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Rishi Sunak tries to polish the UK’s global credentials on the trip to Washington


Rishi Sunak will fly to Washington on Tuesday for a two-day mission to prove that Britain remains a major player on the global stage after the UK’s recent political and economic shocks.

The British Prime Minister will meet with Joe Biden, hoping to convince the US President that Britain is playing a key role in global security and forging a regulatory framework for artificial intelligence.

But the EU and the US, the west’s two big power blocs, are already discussing ways to regulate AI and the UK’s Labor opposition argues that Britain has become less relevant in Washington.

Biden and Sunak had a rocky start to their relationship – exacerbated by Brexit and its impact on Northern Ireland – with the US president apparently baffled by the UK’s political unrest last year.

Biden last October hailed “Rashid Sanook” as Britain’s third prime minister in a year, claiming he had to travel to Belfast in April to make sure the “Brits don’t mess” with the North peace process -Ireland.

But the meeting in Washington will be the fifth since Sunak became prime minister, and diplomats say relations have warmed, with Ukraine bringing the two old allies closer together.

“The UK remains one of our strongest and closest allies,” said Amanda Sloat, senior director for Europe at the National Security Council, during Biden’s recent visit to Northern Ireland. “It’s honestly hard to think of a problem in the world where we don’t work closely with the British.”

Wanting his meeting with Biden to focus on security in the broadest sense, Sunak on Monday reiterated his plea for British Defense Secretary Ben Wallace to become NATO’s next secretary-general.

The Prime Minister described Wallace as “widely respected among his peers around the world, especially for the role he has played in Ukraine”, and said Britain was a major contributor to the alliance.

Jens Stoltenberg, the Norwegian incumbent, will step down at the end of September and a replacement will be chosen at the NATO leaders’ summit in Vilnius next month.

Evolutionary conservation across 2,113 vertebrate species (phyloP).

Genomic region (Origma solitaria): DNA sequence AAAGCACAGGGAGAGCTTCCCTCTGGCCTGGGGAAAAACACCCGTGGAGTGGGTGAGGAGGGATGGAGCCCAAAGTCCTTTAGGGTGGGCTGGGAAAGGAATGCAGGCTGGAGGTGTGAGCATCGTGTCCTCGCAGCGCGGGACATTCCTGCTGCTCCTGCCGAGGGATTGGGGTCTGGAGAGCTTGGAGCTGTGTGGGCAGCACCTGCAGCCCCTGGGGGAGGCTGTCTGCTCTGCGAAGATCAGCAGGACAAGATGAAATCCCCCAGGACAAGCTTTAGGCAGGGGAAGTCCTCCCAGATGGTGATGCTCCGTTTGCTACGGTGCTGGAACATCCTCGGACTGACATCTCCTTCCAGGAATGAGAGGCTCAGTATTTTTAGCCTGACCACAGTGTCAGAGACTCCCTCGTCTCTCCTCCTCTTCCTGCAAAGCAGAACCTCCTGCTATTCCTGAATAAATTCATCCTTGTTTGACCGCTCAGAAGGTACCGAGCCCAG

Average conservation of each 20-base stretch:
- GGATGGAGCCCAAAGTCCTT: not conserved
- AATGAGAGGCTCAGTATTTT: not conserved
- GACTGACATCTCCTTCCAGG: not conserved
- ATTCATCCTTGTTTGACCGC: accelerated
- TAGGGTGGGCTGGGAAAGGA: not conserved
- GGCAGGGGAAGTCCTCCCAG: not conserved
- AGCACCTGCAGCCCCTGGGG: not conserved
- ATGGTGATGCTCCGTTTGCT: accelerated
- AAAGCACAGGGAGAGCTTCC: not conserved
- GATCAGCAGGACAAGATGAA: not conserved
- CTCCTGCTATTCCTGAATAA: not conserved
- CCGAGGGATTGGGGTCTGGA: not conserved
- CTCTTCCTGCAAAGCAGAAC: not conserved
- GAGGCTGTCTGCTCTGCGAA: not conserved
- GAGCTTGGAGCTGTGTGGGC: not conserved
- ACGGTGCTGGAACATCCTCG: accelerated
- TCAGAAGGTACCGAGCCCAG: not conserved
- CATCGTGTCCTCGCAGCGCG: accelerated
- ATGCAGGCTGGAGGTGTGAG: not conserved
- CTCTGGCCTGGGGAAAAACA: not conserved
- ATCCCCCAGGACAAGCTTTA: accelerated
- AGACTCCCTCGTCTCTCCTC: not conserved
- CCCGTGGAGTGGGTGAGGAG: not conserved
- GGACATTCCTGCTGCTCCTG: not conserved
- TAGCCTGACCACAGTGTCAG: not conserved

But with just five weeks to go, there’s no clarity on who that might be — so far Biden hasn’t named a preferred candidate. Most NATO officials say allies prefer a female candidate or a candidate from Eastern Europe, after decades of Northern European males.

Wallace should win Biden’s backing as well as the backing of Paris, which is seen as lukewarm towards the first post-Brexit secretary-general who is British.

However, the leading women tipped for the role – Danish Prime Minister Mette Frederiksen and Canadian Deputy Prime Minister Chrystia Freeland – come from countries that traditionally fall far short of spending 2 percent of national production on defence, a minimum goal of the government. NATO.

Sunak will raise the issue of AI regulation as another major security issue, arguing that the UK can play a “leading” role in setting up a framework for the industry.

However, the US and EU are already discussing a voluntary code of conduct for AI and the issue is a test of whether Sunak can prove that Brexit has enabled Britain to take an “agile” and innovative approach to regulating new technologies. technology.

Britain’s shadow chancellor Rachel Reeves, on a visit to Washington last month, claimed that Sunak’s government had made itself less relevant by criticizing “protectionist” Biden’s $369 billion green subsidy plan, the Inflation Reduction Act.

Sunak’s allies say the prime minister is likely to take a more lenient tone on the green subsidy issue.

Kemi Badenoch, the British trade secretary, has urged Washington to ensure that British companies operating in US supply chains can benefit from the subsidies. Other Western allies are making similar demands.

In March the US and Japan signed an agreement on critical mineral supply chains, with Tokyo expecting to receive tax breaks from the IRA for battery components and critical raw materials used in electric vehicles.

Lord Kim Darroch, former British ambassador to Washington, said Sunak would arrive with a heavy political baggage that has complicated the team-Atlantic relationship.

“I’ve never met a Democrat who thought Brexit was a good idea,” Darroch said. “They hated Brexit because they felt it went against the trends of world history and it cost them their main channel to the EU.”

But he added: “A saving grace has been Ukraine. Whatever else they thought of Boris Johnson – and sometimes they thought he was showing off – they felt we gave more to Ukraine than the rest of Europe. That has restored some credibility in Washington.”

White House press secretary Karine Jean-Pierre said on Friday that Biden hoped to deepen “the close and historic relationship and partnership” between the UK and the US.

Biden is expected to return to the UK for a state visit after accepting an invitation from King Charles III in April.

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